miércoles, 21 de febrero de 2018

Anestesia regional para cirugía de tórax y brazos / Regional anesthesia for thoracic surgery and upper extremities

Febrero 21, 2018. No. 3001
Analgesia epidural torácica para procedimientos oncológicos de mama: una mejor alternativa a la anestesia general
Thoracic epidural analgesia for breast oncological procedures: A better alternative to general anesthesia
Ravi PR, Jaiswal P.
J Mar Med Soc 2017;19:91-5
Abstract
Objective: The objective of the study was to compare the outcomes of the incidence of nausea/vomiting and other complications along with the time taken for discharged in patients undergoing Thoracic Epidural Analgesia (TEA) and General Anaesthesia (GA) for breast oncological surgeries. Background: GA with or without TEA or other postoperative pain-relieving strategies remains the traditional anesthetic technique used for breast oncological procedures. We initiated the use of high segmental TEA for patients undergoing these procedures in our hospital. Methods: Eighty patients undergoing breast oncological procedures performed by one surgical team were randomly allocated into two groups receiving TEA and GA. The Chi-square test and Fisher's exact test were used for categorical parameters, paired t-test and Student's t-test was used for continuous measurements. Results: In comparison with GA, TEA was associated with lesser incidence of complications of nausea/vomiting. In lumpectomy with axillary node dissection, 1 out of 18 patients (5.55%) in the TEA group had nausea/vomiting, while 11 out of 19 (57.8%) of the GA group had similar symptoms (P < 0.001). The discharge rate for the thoracic epidural group was 12 out of 18 by day 3 (66.6%) while all patients in the GA group required more than 3 days of hospitalization (P< 0.001). Conclusion: Thoracic epidural anesthesia is a safe technique and its use in breast oncological procedures could improve patients' recovery and facilitate their early discharge to home.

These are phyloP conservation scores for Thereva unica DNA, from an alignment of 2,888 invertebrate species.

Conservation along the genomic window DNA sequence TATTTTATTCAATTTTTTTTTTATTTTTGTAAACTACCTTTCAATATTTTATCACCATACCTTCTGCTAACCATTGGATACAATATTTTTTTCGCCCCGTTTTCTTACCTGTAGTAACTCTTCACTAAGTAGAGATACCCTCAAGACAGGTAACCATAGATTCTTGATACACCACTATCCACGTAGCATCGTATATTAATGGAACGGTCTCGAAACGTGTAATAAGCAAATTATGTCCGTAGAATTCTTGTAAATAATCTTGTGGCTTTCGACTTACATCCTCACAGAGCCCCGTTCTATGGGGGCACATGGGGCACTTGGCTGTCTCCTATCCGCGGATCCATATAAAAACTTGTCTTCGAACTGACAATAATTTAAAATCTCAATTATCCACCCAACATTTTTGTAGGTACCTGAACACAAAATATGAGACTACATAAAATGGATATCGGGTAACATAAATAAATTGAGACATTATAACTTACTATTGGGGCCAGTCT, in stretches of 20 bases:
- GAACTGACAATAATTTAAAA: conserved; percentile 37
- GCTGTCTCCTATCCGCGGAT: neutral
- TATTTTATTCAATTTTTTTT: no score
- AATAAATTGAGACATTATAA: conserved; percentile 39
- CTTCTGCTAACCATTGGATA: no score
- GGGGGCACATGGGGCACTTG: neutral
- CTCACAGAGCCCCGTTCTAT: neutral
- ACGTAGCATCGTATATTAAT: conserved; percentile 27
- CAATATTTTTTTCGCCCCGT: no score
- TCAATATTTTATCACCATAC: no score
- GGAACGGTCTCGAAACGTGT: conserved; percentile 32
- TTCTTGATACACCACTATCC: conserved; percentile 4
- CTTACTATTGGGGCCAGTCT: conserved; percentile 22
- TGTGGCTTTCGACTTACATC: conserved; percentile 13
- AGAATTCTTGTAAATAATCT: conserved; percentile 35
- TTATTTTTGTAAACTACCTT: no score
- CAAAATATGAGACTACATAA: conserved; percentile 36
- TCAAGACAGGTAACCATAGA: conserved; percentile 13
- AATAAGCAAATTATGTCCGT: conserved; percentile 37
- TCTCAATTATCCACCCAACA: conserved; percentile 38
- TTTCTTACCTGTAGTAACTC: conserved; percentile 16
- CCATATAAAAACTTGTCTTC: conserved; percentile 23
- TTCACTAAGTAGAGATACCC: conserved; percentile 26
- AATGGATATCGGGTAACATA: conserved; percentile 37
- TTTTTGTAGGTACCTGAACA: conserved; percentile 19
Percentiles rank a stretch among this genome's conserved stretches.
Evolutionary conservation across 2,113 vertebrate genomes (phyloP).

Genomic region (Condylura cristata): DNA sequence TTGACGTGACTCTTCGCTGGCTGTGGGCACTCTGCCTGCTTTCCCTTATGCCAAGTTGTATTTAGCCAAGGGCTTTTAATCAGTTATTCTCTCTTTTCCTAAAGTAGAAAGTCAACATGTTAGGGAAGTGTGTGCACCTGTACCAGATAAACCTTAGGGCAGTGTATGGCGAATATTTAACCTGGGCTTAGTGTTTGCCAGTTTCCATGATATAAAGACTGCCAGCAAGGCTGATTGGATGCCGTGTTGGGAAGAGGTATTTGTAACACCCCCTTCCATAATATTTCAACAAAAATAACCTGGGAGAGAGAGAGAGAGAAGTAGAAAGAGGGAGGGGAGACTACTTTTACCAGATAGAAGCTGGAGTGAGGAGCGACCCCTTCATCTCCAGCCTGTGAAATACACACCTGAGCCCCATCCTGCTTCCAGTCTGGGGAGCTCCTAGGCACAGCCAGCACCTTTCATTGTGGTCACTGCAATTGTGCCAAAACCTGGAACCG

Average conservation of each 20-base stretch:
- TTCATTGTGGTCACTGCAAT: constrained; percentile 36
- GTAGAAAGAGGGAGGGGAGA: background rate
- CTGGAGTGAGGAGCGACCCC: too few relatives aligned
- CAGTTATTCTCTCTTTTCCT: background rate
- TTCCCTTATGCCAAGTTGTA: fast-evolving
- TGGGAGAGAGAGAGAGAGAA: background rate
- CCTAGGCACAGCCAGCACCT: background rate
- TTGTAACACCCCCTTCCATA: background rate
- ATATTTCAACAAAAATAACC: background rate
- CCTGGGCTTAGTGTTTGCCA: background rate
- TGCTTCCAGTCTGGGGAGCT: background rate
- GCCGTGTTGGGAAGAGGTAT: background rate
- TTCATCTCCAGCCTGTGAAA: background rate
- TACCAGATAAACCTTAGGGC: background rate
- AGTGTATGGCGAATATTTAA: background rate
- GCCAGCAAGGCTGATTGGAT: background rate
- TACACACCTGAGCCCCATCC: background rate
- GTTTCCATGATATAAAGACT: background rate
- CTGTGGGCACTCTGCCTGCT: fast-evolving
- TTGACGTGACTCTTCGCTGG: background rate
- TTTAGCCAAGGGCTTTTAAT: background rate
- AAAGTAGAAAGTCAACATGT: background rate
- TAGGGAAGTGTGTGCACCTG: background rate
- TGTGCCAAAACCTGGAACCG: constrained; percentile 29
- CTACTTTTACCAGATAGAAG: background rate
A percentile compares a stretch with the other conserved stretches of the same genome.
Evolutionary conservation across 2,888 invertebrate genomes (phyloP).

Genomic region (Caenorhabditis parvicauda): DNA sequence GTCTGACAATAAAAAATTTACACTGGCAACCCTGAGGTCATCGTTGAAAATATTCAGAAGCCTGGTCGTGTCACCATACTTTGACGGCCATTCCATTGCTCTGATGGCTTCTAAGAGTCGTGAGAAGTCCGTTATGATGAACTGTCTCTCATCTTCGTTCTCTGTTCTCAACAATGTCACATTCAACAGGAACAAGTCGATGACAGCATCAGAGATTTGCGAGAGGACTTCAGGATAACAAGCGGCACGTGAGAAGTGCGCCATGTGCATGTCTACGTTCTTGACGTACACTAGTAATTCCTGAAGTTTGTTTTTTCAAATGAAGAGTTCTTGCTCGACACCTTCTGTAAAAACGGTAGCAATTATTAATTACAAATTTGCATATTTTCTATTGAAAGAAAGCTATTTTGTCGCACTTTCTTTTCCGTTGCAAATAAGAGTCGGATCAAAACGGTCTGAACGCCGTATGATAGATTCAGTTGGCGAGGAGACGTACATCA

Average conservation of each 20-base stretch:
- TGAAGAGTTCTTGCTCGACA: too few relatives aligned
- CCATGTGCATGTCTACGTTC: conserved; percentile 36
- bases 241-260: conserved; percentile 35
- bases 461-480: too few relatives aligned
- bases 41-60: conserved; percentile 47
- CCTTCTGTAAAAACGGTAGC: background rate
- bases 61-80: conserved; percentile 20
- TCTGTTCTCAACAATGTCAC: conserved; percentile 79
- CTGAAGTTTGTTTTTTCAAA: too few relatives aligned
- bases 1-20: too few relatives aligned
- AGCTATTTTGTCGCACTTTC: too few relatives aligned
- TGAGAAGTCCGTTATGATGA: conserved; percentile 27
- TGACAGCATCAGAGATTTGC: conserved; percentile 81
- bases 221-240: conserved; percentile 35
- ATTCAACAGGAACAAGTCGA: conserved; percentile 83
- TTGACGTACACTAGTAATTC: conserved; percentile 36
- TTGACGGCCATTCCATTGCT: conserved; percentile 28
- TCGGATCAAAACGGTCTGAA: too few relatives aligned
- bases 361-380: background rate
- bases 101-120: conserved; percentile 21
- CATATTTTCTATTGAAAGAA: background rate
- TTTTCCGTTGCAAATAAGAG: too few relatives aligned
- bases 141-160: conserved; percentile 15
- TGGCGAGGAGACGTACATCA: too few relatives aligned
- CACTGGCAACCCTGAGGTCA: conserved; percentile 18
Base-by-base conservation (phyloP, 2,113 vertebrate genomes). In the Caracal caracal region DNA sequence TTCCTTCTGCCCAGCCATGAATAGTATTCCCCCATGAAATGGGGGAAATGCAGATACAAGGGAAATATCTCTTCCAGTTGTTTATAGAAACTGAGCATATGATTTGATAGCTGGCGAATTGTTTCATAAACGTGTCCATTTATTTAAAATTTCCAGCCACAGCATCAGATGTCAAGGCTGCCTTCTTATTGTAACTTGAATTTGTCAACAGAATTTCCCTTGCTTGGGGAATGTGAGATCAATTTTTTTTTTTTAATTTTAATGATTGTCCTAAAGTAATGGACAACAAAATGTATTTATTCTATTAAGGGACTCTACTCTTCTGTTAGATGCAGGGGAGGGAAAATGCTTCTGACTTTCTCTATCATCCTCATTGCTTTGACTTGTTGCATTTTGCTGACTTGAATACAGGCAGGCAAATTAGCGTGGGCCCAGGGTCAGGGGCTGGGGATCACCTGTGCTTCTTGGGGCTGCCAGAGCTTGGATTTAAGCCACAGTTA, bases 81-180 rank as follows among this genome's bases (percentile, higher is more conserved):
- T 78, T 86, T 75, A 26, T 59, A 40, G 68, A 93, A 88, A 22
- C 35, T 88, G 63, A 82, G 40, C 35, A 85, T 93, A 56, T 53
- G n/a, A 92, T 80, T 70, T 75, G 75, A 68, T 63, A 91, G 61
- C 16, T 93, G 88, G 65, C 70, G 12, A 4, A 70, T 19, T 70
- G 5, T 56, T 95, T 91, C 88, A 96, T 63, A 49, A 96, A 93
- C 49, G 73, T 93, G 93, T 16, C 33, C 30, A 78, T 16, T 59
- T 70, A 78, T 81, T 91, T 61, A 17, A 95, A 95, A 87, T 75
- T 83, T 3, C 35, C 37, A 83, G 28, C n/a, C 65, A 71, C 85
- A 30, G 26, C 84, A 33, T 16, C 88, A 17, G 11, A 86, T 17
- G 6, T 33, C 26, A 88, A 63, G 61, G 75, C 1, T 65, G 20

Keywords: Bupivacaine, general anesthesia, postoperative nausea and vomiting, regional anesthesia, ropivacaine
El bloqueo retrolaminar guiado por ultrasonido: distribución de inyecciones dependiente del volumen.
The ultrasound-guided retrolaminar block: volume-dependent injectate distribution.
J Pain Res. 2018 Feb 7;11:293-299. doi: 10.2147/JPR.S153660. eCollection 2018.
Abstract